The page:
“It’s fantastic stuff. It’s stuff that would have been sold off and would have been lost. I don’t think anyone’s ever seen these watercolour paintings; they’re one of a kind,” he says.

Northern Superior Breweries

Memorabilia and historical artifacts fill the tap room. Also, people.

A selection of these historical finds, including old doors and other paraphernalia – like an old compressor that was salvaged from the old brewery’s ice house floor before it was demolished – are installed in the tap room of the Northern Superior brewery giving it a retro industrial feel. The tap room also conveniently opens up to the Bushplane Museum – which showcases Northern Ontario’s bush flying and forest protection heritage – an excellent location for thirsty tourists, history buffs and locals alike to amble into.

“Some of the big tour ships that travel on the Great Lakes are stopping in the Sault now, so they’ll go there for a tour and then boom! They’re in the brewery. So it’s nice, we’re selling a lot of beer out of town,” Oknianski says.

But the pièce de resistance of Northern Superior’s retro revival has to be the draft ball.

What is a draft ball, you say? It’s a creamy white pressurized orb that holds the equivalent of 56 beers that’s placed in a box, filled with ice, and dispensed with a pump. It’s a vessel for instant draft at home – or while hunting, or fishing, or at camp (that’s Northern Ontarian for a cottage). Draft balls were a hugely popular Sault beer tradition, one that vanished with the closure of Northern Breweries.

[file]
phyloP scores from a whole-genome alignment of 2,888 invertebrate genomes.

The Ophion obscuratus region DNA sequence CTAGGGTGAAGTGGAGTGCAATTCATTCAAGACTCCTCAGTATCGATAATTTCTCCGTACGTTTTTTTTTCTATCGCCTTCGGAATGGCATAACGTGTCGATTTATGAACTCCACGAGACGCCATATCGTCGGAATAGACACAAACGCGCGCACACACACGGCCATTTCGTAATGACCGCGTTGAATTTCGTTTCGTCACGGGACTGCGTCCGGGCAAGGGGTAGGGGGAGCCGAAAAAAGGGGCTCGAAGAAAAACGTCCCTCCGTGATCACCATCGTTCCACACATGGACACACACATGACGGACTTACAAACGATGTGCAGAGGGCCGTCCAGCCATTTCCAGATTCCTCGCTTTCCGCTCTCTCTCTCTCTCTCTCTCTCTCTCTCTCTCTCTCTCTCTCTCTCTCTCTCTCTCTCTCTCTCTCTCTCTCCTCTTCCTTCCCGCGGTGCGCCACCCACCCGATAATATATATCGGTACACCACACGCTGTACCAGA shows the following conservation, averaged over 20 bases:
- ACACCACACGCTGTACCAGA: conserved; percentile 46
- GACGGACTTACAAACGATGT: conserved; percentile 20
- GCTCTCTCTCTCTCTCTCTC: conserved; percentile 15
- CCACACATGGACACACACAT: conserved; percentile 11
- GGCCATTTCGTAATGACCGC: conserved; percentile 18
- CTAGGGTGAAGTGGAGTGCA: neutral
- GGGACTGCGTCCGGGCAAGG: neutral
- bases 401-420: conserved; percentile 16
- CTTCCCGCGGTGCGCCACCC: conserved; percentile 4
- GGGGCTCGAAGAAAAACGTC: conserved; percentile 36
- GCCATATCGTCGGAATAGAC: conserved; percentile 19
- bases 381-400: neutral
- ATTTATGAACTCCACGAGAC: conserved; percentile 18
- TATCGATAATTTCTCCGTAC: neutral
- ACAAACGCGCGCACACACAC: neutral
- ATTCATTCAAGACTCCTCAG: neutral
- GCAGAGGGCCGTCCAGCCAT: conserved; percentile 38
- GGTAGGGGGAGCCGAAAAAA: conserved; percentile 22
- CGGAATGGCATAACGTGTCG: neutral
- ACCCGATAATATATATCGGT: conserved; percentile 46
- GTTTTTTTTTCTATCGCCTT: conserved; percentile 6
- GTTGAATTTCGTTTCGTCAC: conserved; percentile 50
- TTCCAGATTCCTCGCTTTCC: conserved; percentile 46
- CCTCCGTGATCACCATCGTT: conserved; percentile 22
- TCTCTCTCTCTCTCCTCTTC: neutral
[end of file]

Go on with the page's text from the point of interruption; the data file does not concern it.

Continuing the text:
Northern Superior Breweries

The draft ball then and now.

When rifling through the old brew house before its demolition, Oknianski happened upon 1,000 branded draft balls and jumped on the chance to bring them back to market.

“I tracked down the original patent holder down in Florida and he had the last two machines that make them sitting down in a warehouse,” he says, noting that Budweiser had once distributed the draft ball in U.S. markets. “We’ve found someone who could make the box again, the guy who had the original cutouts.” The draft balls were relaunched in fall 2016 after some significant R&D to improve the pump mechanism, as the old one had a clamp that damaged the ball after three uses.

To ask Oknianski what he hopes for Northern Superior Breweries is to tempt fate. The beer may have been revived because it was a part of the community that he missed, but since opening its trajectory has been determined by how the community has responded to this piece of history, carefully laid plans be damned.

Still, the fact that all three of the town’s independent breweries are racing to keep up with demand speaks to the fact that in the age of craft beer, there’s always a thirsty market.

“I think it’s the right timing for this now. There are a lot of craft breweries out there, but there aren’t that many in the north,” Oknianski says. “Even though San Francisco had craft beer 20 years ago, it’s just starting to roll here now. We were lucky that it was going to work right now.”